Unraveling the existence of the necessity and sufficiency of accounting information

Serge Agbodjo*, Konan Anderson Seny Kan, Solomon George Zori, Khaled Hussainey

*Corresponding author for this work

Research output: Contribution to journalArticleAcademicpeer-review

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Abstract

Purpose: The authors illustrate accounting information's effects in terms of necessity and sufficiency, using a set-theoretic approach, and highlight how the approach complements conventional correlational analyses. Design/methodology/approach: The authors examine the relationship between accounting numbers (accounting information) and stock prices (effect) under both correlational and set-theoretic perspectives using a value relevance methodology. Findings: The claim that accounting information is significantly correlated to an outcome does not inform the accounting information's necessity or sufficiency. In addition, findings suggest that not all control variables that are significantly correlated to a supposed accounting effect are necessary to explain that effect. Moreover, variables reflecting accounting information are not individually sufficient to explain the effect under investigation. Research limitations/implications: The study contributes to set-theoretic approach to accounting research and echoes the call for a diversity of research approaches in accounting. Practical implications: The study may have practical implications for various accounting information users, including investors, financial analysts and financial market and accounting disclosure regulators as well. Indeed, accounting information users should consider the importance of the combined effect of multiple pieces of accounting information in the users' positions on firms' stocks. Understanding what might be the relevant combinations of accounting information associated with a given organizational context is a key in making compelling accounting-informed decisions. Such knowledge can inform reflections of accounting disclosures and regulations on the combined effects of several accounting information. Originality/value: First, the study adds to the newly introduced set-theoretic approach to empirical accounting. The study also resonates with the call for a diversity of research approaches in accounting. The authors empirically demonstrate that significant correlation between accounting information and its effects does not connote “necessity” or “sufficiency,” which is rather revealed by qualitative comparative analysis (QCA). Such complementarity can help accounting researchers to carry out (1) new investigations of accounting's earlier hypotheses or propositions and (2) investigations of new accounting hypotheses/propositions deriving from existing accounting theories and (3) to explore new relationships between accounting phenomena. Second, the study incidentally contributes to value relevance literature in terms of contextualization of the relevance of accounting information. Specific to the African capital markets, the study complements the few recent studies on the Bourse Régionale des Valeurs Mobilières d’Abidjan (BRVM).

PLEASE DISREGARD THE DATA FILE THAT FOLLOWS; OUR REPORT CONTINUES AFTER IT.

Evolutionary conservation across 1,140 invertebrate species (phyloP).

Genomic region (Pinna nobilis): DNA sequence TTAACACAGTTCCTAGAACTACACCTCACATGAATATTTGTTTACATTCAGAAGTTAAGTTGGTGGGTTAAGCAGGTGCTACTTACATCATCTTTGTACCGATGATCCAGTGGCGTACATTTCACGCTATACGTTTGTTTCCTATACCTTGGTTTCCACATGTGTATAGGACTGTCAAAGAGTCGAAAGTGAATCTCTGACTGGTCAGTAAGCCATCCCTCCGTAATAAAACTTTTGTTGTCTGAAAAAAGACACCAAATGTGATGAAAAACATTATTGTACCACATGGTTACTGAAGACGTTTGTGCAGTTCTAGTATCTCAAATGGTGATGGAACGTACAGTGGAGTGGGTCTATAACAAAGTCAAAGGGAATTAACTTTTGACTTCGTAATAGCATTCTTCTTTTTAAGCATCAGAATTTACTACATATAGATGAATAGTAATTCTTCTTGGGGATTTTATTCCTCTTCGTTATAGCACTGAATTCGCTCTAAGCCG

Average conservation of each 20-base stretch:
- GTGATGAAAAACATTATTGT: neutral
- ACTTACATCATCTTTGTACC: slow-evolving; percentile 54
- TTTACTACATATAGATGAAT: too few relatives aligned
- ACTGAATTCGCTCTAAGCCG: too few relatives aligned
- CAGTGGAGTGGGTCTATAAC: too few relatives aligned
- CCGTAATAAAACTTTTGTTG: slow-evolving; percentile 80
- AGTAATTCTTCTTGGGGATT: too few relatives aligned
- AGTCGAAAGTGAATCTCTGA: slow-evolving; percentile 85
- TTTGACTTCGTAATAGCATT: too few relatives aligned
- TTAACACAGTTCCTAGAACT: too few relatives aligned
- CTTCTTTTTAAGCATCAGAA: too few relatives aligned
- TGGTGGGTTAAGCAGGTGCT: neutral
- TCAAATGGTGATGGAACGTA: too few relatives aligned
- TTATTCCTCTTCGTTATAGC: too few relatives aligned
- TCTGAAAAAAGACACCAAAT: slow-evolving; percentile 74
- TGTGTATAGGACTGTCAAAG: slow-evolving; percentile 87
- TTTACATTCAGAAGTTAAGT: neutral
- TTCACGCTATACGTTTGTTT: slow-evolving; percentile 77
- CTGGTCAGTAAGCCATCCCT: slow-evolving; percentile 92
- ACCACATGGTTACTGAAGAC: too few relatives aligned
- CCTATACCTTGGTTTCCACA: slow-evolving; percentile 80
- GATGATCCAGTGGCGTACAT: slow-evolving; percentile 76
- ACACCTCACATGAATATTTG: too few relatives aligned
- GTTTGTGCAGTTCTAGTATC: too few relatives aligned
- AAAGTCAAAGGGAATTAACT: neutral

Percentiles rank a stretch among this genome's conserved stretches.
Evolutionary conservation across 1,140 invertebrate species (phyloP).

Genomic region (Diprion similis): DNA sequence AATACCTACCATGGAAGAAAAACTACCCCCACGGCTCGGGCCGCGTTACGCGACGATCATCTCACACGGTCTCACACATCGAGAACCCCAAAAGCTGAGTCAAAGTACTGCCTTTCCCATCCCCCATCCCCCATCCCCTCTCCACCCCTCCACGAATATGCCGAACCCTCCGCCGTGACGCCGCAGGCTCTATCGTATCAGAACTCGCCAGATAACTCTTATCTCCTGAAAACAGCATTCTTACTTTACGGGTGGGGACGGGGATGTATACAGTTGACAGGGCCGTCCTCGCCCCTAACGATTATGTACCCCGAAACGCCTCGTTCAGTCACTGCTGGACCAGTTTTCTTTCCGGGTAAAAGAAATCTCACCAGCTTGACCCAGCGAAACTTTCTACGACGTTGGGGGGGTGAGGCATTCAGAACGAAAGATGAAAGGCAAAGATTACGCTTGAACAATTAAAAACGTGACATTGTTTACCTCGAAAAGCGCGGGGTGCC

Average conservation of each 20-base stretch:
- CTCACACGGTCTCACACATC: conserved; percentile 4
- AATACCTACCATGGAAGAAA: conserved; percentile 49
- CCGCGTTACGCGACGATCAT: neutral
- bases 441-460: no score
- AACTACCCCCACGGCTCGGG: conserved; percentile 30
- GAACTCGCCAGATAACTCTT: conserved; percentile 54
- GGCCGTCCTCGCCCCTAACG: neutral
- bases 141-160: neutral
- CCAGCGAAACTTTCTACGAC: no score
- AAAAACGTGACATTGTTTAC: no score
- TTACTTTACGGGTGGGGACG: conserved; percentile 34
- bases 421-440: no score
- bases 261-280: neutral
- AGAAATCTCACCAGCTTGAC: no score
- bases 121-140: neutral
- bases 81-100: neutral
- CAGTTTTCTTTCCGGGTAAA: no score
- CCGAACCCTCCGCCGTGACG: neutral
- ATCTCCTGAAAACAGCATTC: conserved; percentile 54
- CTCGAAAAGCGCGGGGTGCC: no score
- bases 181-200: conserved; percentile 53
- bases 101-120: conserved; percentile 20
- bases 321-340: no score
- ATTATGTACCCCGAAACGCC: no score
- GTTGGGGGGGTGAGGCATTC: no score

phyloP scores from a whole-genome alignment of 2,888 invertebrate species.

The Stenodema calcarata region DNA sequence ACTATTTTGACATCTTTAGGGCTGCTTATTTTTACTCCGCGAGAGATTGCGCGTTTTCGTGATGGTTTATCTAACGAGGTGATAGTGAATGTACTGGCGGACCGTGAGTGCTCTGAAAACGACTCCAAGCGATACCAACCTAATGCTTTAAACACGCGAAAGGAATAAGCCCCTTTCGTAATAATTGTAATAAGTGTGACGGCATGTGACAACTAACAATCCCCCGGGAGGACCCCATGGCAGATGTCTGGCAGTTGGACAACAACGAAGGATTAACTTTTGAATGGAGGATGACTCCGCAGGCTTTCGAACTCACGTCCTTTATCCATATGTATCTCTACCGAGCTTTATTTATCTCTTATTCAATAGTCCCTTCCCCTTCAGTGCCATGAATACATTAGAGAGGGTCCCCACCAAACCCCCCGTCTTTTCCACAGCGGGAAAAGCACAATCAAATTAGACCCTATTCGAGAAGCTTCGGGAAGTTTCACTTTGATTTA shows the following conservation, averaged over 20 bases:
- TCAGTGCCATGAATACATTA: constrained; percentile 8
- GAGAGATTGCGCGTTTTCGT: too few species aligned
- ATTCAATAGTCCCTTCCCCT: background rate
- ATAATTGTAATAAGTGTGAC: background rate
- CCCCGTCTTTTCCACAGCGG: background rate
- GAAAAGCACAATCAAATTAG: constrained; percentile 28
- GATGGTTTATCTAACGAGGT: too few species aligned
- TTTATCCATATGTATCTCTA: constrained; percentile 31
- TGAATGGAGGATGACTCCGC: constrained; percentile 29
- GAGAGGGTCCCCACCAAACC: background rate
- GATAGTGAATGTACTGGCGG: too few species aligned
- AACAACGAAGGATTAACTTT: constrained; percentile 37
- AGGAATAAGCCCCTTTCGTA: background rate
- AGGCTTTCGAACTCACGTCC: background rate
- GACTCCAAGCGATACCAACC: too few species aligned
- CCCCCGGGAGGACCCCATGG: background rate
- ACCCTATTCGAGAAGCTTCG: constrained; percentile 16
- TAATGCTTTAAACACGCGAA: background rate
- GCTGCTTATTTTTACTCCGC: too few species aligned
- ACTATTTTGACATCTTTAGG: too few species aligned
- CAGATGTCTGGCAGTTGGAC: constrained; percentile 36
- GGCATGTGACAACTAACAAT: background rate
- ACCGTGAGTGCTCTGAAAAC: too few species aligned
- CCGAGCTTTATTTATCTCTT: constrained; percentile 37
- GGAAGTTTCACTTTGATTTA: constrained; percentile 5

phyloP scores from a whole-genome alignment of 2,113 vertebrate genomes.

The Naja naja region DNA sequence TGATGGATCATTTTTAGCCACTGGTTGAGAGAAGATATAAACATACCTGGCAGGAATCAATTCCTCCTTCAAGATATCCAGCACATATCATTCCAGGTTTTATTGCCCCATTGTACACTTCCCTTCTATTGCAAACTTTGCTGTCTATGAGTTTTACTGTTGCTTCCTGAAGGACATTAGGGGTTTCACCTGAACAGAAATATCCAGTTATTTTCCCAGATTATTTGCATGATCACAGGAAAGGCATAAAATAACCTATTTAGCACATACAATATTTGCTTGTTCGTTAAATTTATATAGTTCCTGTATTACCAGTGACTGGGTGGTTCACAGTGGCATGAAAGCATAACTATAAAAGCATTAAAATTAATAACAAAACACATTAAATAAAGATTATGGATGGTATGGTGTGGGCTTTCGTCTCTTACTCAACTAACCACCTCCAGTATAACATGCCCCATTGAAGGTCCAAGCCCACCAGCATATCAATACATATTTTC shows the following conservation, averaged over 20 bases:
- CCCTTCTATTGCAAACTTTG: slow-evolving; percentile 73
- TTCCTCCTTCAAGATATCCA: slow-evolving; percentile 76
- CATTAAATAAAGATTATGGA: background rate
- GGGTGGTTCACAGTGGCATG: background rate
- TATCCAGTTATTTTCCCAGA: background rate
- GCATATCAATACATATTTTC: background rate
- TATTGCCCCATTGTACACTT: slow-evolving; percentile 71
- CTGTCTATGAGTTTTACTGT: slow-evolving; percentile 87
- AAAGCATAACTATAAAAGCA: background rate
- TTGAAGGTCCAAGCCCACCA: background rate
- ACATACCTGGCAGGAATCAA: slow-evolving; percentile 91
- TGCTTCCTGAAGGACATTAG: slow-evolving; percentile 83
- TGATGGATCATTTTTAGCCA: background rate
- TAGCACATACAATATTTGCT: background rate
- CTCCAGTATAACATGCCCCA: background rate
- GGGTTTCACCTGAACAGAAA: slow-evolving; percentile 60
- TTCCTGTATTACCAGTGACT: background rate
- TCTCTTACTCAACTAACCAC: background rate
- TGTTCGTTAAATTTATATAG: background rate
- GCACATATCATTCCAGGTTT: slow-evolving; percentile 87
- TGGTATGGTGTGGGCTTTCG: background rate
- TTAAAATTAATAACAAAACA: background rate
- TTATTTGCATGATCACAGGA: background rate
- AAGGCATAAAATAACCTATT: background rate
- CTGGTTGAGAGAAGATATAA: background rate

Original languageEnglish
Pages (from-to)1095-1113
Number of pages19
JournalJournal of Applied Accounting Research
Volume23
Issue number5
Early online date9 Feb 2022
DOIs
Publication statusPublished - 17 Oct 2022

Bibliographical note

JEL Classification: M41

Publisher Copyright: © 2022, Emerald Publishing Limited.

Funding Information:
The authors are grateful to participants, in the 9th Asia-Pacific Interdisciplinary Research in Accounting Conference – (APIRA) at Auckland (New Zealand), Accounting and Finance Association of Australia and New Zealand – (AFAANZ) 2019 Conference at Brisbane (Australia) and the 7th African Accounting and Finance Association Conference (AAFA) at Durban (South Africa), for their valuable comments on an earlier version of this paper. The authors are also grateful to the journal editor and the two anonymous reviewers for their constructive comments.

Publisher Copyright:
© 2022, Emerald Publishing Limited.

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